Author Archive

How we are using Jenkins and DigitalOcean

May 5, 2021

My main contribution to the Squid Web Cache project is these days running the project’s infrastructure. A lot of it is the project’s CI/CD farm.

In order to run it, we rely on a very kind donation by DigitalOcean . We use a VM hosted there to run the main jenkins instance and part of the jobs for the x86-64 architecture. We are then using the jenkins digitalocean plugin to spin up instances (droplets) on demand when we need to have more throughput from our build jobs.

In order to maximise how we use our resources, we rely on docker to run all of our target linux userlands. This allows us to decouple the runtime environment from the machine that’s running it, and to ensure consistency across builds (also coming up: a proper staging system).

In this post I’ll focus on how we spin up these instances, the whole setup is a bit more convoluted.

The digitalocean plugin is quite well integrated and easy to use; TBH I haven’t tried plugins for EC2 or GCP, but my other reference point, jclouds, was much harder to configure and set up.

Given our prerequisites, we need ondemand instances to only contain the docker runtime and java, which is needed to run the jenkins slaves as unlike other setups I’ve found online, these run outside the docker containers.

In order to do that, we supply to the “User Data” section this config snippet:

apt_upgrade: true
package_upgrade: true
 - openjdk-11-jre-headless
 - name: name of the jenkins user on the executor machine
   groups: docker
   shell: /bin/bash
   ssh-authorized-keys: ssh-rsa ssh public key of the user jenkins runs under

These actions will be run when the droplet is launched, and prep the executor for jenkins to ssh into it and run the test jobs. In order to give the droplet time to do that, we need to wait for it with this init script:


echo "starting init script"
while ! cloud-init status|grep -qF 'done'
  echo "waiting for cloud-init to be done"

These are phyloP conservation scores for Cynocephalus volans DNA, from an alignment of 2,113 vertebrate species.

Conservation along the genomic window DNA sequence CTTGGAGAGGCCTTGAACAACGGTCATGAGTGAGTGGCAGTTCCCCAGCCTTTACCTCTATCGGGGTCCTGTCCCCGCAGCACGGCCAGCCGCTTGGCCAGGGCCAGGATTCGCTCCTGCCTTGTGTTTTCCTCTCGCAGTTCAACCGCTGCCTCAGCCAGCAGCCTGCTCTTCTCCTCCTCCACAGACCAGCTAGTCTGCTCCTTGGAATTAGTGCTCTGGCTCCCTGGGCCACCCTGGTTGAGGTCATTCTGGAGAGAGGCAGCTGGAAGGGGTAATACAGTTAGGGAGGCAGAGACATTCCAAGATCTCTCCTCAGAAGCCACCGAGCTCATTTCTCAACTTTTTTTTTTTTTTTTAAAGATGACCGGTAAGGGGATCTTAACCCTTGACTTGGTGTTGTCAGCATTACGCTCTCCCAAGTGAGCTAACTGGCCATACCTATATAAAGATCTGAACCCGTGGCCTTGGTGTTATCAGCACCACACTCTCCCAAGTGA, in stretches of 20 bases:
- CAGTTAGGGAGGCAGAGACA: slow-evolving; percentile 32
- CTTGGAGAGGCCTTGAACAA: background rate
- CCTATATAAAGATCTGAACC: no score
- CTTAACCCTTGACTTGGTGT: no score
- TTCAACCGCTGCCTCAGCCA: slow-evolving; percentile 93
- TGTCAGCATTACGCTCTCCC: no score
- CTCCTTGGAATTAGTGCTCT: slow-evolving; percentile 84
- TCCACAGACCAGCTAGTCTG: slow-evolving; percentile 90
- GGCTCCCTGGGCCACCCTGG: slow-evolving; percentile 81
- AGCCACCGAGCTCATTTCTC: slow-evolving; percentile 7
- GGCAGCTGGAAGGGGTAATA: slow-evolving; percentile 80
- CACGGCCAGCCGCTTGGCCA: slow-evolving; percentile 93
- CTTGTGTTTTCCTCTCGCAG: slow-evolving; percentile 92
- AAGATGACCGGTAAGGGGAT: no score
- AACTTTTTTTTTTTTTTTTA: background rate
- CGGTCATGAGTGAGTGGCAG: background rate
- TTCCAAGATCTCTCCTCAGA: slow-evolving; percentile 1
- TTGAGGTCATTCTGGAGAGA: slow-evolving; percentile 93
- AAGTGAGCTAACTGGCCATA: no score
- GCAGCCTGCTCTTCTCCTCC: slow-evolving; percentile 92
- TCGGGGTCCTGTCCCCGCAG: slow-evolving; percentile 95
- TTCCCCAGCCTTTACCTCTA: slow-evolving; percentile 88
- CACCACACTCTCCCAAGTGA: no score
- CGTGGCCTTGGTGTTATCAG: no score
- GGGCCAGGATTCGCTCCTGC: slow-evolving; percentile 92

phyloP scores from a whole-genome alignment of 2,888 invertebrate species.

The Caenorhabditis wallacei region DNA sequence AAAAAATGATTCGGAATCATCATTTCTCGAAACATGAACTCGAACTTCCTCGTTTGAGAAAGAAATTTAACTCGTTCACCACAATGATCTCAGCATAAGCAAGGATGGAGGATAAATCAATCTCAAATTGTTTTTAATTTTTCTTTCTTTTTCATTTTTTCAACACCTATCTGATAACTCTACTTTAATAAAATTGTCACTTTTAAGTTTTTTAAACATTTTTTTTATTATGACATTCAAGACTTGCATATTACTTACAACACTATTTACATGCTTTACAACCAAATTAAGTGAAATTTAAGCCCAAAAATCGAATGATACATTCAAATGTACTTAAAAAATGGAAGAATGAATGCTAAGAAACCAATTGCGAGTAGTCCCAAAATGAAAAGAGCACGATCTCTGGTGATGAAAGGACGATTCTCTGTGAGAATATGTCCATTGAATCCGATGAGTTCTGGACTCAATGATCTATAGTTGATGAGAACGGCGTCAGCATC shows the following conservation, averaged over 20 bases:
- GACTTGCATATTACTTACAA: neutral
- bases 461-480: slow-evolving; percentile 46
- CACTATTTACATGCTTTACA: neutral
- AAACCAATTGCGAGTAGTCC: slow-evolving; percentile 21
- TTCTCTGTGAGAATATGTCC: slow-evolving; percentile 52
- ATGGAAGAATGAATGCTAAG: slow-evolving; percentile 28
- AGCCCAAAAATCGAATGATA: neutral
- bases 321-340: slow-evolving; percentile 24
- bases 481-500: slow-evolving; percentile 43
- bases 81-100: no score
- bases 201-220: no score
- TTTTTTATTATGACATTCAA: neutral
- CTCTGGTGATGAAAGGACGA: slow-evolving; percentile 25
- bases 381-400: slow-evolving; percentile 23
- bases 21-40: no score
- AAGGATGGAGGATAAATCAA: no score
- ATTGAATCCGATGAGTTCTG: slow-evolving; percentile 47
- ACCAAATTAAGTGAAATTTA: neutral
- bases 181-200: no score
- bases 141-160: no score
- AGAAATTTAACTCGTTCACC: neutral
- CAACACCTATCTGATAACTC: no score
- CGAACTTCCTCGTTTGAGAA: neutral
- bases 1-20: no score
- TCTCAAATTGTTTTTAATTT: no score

sleep 10

The next tricky bit is in the Droplet section, in the node Labels section we define a label for triggering the instance startup when needed. It can be anything, in our case docker-build-host, and an instance cap.

Referencing this label in the projects’ configuration matrix will trigger the spinup and imaging. Jenkins will then connect to the droplet via ssh and use docker run commands to test the various runtime environments


Converting from MoinMoin to MediaWiki

May 2, 2021

The Squid Wiki is hosted on an own instance of MoinMoin. We picked it at the time as it had fewer external dependencies than other engines, and it fit the bill.

Over time, and as the number of pages grew, its strengths became limitations, and I’m currently exploring whether to switch to a different engine. Mediawiki is the go-to choice for most people, so that’s what I investigated first.

W3C has developed a tool to convert from one to the other, but it hasn’t been updated in some time, to the point where MediaWiki API changes have bit-rotten it. It doesn’t help that this tends to be a one-off activity, so it

Open Source to the rescue! I have patched it to support current API and it worked for me ™. While waiting for the PR to be approved, feel free to use my fork of it

Squid’s in the Clouds

January 4, 2015

After the incident to the Project’s main server the Sysadmin team has started looking for ways to improve the reliability and performance of all of our services.

Our sponsor Rackspace has donated us a number of virtual machines, and we decided to leverage that for most of our core infrastructure. The main website, official source code repository, bugzilla and other essential services have since been migrated to virtual machines. Some of the benefits we expect to obtain are improved reliability, easier upgrades, simpler backups; we will not be abandoning physical nodes, there are some tasks that can’t be easily virtualized.